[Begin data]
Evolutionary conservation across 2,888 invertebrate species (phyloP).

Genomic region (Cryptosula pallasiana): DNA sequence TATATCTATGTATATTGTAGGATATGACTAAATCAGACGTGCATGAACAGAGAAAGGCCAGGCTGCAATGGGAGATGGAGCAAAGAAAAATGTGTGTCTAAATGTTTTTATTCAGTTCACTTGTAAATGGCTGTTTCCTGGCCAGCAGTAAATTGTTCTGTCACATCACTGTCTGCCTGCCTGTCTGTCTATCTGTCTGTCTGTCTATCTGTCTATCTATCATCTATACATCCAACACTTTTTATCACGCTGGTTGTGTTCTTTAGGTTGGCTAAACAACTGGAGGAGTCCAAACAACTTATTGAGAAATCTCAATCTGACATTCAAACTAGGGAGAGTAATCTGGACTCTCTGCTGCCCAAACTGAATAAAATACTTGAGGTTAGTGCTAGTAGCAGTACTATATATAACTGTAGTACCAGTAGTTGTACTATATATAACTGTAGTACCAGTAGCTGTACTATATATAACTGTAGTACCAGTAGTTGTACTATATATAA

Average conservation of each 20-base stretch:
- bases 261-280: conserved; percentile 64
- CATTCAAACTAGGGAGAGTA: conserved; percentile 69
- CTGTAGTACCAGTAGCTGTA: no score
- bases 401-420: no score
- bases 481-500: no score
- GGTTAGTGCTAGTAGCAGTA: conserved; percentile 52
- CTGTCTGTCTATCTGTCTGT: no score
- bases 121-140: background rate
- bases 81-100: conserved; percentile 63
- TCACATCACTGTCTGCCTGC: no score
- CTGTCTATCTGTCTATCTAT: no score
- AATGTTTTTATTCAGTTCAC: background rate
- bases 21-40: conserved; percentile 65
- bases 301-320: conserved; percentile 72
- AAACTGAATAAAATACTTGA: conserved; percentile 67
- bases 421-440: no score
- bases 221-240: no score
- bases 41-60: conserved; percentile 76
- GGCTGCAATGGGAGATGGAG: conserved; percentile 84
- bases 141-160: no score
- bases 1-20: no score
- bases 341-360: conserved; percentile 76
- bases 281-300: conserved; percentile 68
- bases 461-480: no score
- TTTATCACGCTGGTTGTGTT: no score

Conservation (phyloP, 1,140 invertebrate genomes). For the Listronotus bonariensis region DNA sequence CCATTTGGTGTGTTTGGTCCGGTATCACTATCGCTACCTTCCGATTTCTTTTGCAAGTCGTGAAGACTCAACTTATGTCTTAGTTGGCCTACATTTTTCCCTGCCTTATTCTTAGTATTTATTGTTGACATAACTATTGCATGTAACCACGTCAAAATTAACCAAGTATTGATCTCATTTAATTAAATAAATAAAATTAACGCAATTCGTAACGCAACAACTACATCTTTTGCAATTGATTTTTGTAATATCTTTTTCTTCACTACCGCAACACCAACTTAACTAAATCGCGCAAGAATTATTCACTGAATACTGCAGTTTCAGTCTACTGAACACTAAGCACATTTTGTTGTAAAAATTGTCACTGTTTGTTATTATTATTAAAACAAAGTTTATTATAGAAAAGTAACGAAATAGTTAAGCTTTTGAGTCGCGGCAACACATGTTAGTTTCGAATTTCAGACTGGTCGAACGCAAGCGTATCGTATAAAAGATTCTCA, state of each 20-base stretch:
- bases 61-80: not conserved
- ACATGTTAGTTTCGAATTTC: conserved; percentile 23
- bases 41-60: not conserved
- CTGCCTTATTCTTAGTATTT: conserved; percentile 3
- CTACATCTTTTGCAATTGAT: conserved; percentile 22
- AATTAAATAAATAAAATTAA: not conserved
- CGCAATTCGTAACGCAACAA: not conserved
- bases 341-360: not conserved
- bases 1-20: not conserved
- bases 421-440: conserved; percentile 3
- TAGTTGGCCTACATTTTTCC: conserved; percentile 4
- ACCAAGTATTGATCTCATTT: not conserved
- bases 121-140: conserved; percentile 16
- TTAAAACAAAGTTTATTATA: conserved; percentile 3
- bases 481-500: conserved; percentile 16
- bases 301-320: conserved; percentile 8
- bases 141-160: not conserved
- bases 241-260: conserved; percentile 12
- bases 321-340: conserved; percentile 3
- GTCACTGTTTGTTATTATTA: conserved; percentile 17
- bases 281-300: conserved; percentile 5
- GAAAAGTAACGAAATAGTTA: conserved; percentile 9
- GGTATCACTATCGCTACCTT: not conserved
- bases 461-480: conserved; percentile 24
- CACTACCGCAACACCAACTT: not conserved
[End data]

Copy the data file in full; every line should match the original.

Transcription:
Evolutionary conservation across 2,888 invertebrate species (phyloP).

Genomic region (Cryptosula pallasiana): DNA sequence TATATCTATGTATATTGTAGGATATGACTAAATCAGACGTGCATGAACAGAGAAAGGCCAGGCTGCAATGGGAGATGGAGCAAAGAAAAATGTGTGTCTAAATGTTTTTATTCAGTTCACTTGTAAATGGCTGTTTCCTGGCCAGCAGTAAATTGTTCTGTCACATCACTGTCTGCCTGCCTGTCTGTCTATCTGTCTGTCTGTCTATCTGTCTATCTATCATCTATACATCCAACACTTTTTATCACGCTGGTTGTGTTCTTTAGGTTGGCTAAACAACTGGAGGAGTCCAAACAACTTATTGAGAAATCTCAATCTGACATTCAAACTAGGGAGAGTAATCTGGACTCTCTGCTGCCCAAACTGAATAAAATACTTGAGGTTAGTGCTAGTAGCAGTACTATATATAACTGTAGTACCAGTAGTTGTACTATATATAACTGTAGTACCAGTAGCTGTACTATATATAACTGTAGTACCAGTAGTTGTACTATATATAA

Average conservation of each 20-base stretch:
- bases 261-280: conserved; percentile 64
- CATTCAAACTAGGGAGAGTA: conserved; percentile 69
- CTGTAGTACCAGTAGCTGTA: no score
- bases 401-420: no score
- bases 481-500: no score
- GGTTAGTGCTAGTAGCAGTA: conserved; percentile 52
- CTGTCTGTCTATCTGTCTGT: no score
- bases 121-140: background rate
- bases 81-100: conserved; percentile 63
- TCACATCACTGTCTGCCTGC: no score
- CTGTCTATCTGTCTATCTAT: no score
- AATGTTTTTATTCAGTTCAC: background rate
- bases 21-40: conserved; percentile 65
- bases 301-320: conserved; percentile 72
- AAACTGAATAAAATACTTGA: conserved; percentile 67
- bases 421-440: no score
- bases 221-240: no score
- bases 41-60: conserved; percentile 76
- GGCTGCAATGGGAGATGGAG: conserved; percentile 84
- bases 141-160: no score
- bases 1-20: no score
- bases 341-360: conserved; percentile 76
- bases 281-300: conserved; percentile 68
- bases 461-480: no score
- TTTATCACGCTGGTTGTGTT: no score

Conservation (phyloP, 1,140 invertebrate genomes). For the Listronotus bonariensis region DNA sequence CCATTTGGTGTGTTTGGTCCGGTATCACTATCGCTACCTTCCGATTTCTTTTGCAAGTCGTGAAGACTCAACTTATGTCTTAGTTGGCCTACATTTTTCCCTGCCTTATTCTTAGTATTTATTGTTGACATAACTATTGCATGTAACCACGTCAAAATTAACCAAGTATTGATCTCATTTAATTAAATAAATAAAATTAACGCAATTCGTAACGCAACAACTACATCTTTTGCAATTGATTTTTGTAATATCTTTTTCTTCACTACCGCAACACCAACTTAACTAAATCGCGCAAGAATTATTCACTGAATACTGCAGTTTCAGTCTACTGAACACTAAGCACATTTTGTTGTAAAAATTGTCACTGTTTGTTATTATTATTAAAACAAAGTTTATTATAGAAAAGTAACGAAATAGTTAAGCTTTTGAGTCGCGGCAACACATGTTAGTTTCGAATTTCAGACTGGTCGAACGCAAGCGTATCGTATAAAAGATTCTCA, state of each 20-base stretch:
- bases 61-80: not conserved
- ACATGTTAGTTTCGAATTTC: conserved; percentile 23
- bases 41-60: not conserved
- CTGCCTTATTCTTAGTATTT: conserved; percentile 3
- CTACATCTTTTGCAATTGAT: conserved; percentile 22
- AATTAAATAAATAAAATTAA: not conserved
- CGCAATTCGTAACGCAACAA: not conserved
- bases 341-360: not conserved
- bases 1-20: not conserved
- bases 421-440: conserved; percentile 3
- TAGTTGGCCTACATTTTTCC: conserved; percentile 4
- ACCAAGTATTGATCTCATTT: not conserved
- bases 121-140: conserved; percentile 16
- TTAAAACAAAGTTTATTATA: conserved; percentile 3
- bases 481-500: conserved; percentile 16
- bases 301-320: conserved; percentile 8
- bases 141-160: not conserved
- bases 241-260: conserved; percentile 12
- bases 321-340: conserved; percentile 3
- GTCACTGTTTGTTATTATTA: conserved; percentile 17
- bases 281-300: conserved; percentile 5
- GAAAAGTAACGAAATAGTTA: conserved; percentile 9
- GGTATCACTATCGCTACCTT: not conserved
- bases 461-480: conserved; percentile 24
- CACTACCGCAACACCAACTT: not conserved